One hint might be found in the AC-Rice game itself. It was a big deal. The contest was held on Thanksgiving Day, with a lot of Houston press leading up to kickoff. It was also Rice’s first ever home game against a collegiate opponent. At that time, Rice was new. AC, with nearly two decades of football experience and fielding one of its best teams ever, was greeted by sports fans in Houston with enthusiasm. It might be somewhat more likely that photographers would be interested in the AC game.
A more important hint, however, is found in a December 1912 edition of the Houston Post. Austin College’s star running back Cecil Grigg is featured in an article; his picture also shows him in full uniform. And wouldn’t you know it? His uniform looks exactly like the opposition in the two photos. Black top. Tan pants.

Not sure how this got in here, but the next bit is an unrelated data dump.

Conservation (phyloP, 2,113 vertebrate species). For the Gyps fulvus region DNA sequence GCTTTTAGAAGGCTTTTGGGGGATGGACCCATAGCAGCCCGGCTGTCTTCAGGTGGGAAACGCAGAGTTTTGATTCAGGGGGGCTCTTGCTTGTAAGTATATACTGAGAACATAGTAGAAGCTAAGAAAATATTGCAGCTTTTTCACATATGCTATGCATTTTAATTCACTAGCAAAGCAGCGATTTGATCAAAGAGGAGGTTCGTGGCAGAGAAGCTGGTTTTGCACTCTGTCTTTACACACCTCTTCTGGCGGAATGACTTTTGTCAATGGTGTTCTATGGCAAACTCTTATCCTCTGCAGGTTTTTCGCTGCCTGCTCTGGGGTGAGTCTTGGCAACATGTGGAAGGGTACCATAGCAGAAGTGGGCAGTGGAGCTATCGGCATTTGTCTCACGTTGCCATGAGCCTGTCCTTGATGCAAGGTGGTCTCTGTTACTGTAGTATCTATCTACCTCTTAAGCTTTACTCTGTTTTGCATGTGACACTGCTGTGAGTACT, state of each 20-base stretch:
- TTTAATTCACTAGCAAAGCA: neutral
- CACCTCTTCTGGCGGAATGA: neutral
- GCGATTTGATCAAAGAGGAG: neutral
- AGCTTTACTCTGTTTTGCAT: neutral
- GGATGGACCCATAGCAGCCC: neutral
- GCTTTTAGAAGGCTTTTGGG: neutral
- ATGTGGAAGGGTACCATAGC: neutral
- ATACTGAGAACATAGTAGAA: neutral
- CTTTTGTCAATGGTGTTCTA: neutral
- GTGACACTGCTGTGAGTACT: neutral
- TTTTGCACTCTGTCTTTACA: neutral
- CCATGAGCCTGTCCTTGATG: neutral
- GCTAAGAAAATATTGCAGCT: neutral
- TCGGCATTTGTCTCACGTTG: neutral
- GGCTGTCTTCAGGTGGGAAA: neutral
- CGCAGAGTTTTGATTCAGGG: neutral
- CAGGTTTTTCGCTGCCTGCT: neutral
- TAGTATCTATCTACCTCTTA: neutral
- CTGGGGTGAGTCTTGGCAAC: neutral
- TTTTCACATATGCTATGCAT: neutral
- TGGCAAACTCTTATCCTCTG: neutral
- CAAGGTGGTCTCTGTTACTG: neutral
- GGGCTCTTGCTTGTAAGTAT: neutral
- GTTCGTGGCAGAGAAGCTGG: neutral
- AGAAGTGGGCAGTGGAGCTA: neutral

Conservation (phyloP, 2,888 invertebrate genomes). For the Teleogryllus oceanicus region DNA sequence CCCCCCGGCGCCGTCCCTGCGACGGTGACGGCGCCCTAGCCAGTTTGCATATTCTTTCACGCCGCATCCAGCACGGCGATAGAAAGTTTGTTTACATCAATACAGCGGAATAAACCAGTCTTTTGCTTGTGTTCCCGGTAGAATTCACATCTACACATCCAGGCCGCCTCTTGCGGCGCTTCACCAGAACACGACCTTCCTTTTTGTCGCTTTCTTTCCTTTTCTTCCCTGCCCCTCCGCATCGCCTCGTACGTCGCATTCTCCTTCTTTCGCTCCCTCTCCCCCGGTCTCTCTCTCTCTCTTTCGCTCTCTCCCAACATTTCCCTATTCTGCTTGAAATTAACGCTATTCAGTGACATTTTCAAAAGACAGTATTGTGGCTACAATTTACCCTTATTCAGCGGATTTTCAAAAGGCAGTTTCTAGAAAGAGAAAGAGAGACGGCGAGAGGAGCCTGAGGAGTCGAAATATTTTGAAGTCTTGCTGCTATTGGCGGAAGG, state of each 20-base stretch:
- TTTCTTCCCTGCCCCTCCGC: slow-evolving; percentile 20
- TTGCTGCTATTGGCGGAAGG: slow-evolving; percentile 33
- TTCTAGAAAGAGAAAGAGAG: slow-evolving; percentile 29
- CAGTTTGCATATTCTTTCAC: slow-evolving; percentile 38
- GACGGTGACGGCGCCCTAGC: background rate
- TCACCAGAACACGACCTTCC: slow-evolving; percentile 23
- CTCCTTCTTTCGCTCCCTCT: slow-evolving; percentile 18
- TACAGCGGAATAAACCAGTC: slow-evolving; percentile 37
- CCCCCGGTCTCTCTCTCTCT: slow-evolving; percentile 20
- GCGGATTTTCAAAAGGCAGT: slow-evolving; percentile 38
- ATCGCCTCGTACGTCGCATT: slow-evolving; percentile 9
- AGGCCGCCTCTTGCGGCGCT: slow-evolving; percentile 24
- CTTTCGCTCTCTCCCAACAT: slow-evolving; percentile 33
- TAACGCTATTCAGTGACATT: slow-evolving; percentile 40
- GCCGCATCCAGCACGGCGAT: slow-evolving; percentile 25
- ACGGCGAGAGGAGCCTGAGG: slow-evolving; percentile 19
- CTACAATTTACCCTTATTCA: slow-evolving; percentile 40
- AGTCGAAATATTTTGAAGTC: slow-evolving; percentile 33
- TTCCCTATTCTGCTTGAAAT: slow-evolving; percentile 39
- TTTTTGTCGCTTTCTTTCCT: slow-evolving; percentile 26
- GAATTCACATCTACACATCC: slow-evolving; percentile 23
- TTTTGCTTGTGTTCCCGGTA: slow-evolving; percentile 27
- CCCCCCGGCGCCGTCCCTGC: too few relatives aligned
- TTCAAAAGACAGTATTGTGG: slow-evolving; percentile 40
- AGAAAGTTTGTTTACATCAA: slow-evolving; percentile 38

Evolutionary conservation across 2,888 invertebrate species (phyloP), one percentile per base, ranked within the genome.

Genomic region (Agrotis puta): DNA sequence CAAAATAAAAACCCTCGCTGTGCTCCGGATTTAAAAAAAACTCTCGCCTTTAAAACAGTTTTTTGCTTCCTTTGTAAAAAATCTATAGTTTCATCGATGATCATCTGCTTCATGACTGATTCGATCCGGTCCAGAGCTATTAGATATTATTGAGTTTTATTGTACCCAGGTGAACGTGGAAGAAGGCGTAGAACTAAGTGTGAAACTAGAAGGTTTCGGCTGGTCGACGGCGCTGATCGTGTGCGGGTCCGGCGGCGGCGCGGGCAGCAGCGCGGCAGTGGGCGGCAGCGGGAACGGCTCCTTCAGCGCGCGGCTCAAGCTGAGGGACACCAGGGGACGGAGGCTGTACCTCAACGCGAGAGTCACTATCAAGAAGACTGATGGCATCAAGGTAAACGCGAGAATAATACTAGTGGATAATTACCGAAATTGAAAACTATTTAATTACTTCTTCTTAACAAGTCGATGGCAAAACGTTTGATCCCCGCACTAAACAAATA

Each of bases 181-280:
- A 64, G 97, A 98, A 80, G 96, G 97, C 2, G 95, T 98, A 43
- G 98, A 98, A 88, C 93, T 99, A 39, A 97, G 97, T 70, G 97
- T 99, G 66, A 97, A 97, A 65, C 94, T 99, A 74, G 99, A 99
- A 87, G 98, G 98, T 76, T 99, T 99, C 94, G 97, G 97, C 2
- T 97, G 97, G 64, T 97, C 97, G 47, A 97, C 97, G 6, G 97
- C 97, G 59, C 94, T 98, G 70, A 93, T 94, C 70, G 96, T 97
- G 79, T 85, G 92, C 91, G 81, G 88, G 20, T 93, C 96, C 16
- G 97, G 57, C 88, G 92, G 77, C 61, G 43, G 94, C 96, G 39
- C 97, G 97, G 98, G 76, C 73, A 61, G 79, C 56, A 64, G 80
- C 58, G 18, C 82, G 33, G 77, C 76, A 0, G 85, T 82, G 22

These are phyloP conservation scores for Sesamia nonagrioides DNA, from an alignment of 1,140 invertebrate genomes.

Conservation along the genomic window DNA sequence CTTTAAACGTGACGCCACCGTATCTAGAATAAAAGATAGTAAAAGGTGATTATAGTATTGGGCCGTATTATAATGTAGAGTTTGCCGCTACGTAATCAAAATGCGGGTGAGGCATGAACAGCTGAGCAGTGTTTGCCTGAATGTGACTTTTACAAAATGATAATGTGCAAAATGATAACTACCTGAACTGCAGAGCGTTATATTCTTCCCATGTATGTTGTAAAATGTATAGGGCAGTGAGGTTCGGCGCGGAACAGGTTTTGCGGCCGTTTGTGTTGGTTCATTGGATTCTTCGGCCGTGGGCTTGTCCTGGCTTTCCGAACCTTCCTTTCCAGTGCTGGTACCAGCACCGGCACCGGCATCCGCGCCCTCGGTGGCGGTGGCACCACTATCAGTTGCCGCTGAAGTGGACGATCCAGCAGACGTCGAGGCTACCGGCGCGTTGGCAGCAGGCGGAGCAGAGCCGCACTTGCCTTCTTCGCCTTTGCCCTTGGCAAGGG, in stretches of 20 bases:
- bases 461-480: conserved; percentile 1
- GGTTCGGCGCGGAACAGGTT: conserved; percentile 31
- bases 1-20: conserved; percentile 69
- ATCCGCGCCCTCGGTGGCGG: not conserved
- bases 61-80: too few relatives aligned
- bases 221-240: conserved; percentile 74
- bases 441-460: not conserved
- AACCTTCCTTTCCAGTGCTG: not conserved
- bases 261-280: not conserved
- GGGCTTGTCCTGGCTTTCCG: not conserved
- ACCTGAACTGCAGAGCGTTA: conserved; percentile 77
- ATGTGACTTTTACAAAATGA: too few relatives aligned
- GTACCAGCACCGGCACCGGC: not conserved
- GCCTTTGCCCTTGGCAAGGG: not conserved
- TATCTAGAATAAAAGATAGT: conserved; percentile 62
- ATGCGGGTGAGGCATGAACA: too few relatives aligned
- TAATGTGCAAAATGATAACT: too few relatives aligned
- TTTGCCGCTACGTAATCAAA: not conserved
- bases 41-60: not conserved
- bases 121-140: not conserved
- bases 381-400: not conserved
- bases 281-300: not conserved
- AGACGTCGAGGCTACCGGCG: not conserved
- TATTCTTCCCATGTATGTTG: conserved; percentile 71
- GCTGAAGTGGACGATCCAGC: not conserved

Those photos Melissa found in the scrapbook? They just gotta be AC-Rice from 106 years ago, don’t you think? We may never know for sure. But it is fun to speculate.
Even more fascinating? Roo Cecil Grigg might just be in one of those photos. Why is that relevant? Because Grigg is a Rice legend. After playing in the NFL with Jim Thorpe and returning to coach at AC, Grigg left for Rice in 1934. There, he assisted Coach Jess Neely through the Rice glory years. From the time of Grigg’s arrival at Rice until his retirement in the late 1960s, the Owls went amazing 16-16 (.500) against the Longhorns of Texas and captured 6 SWC titles in the process.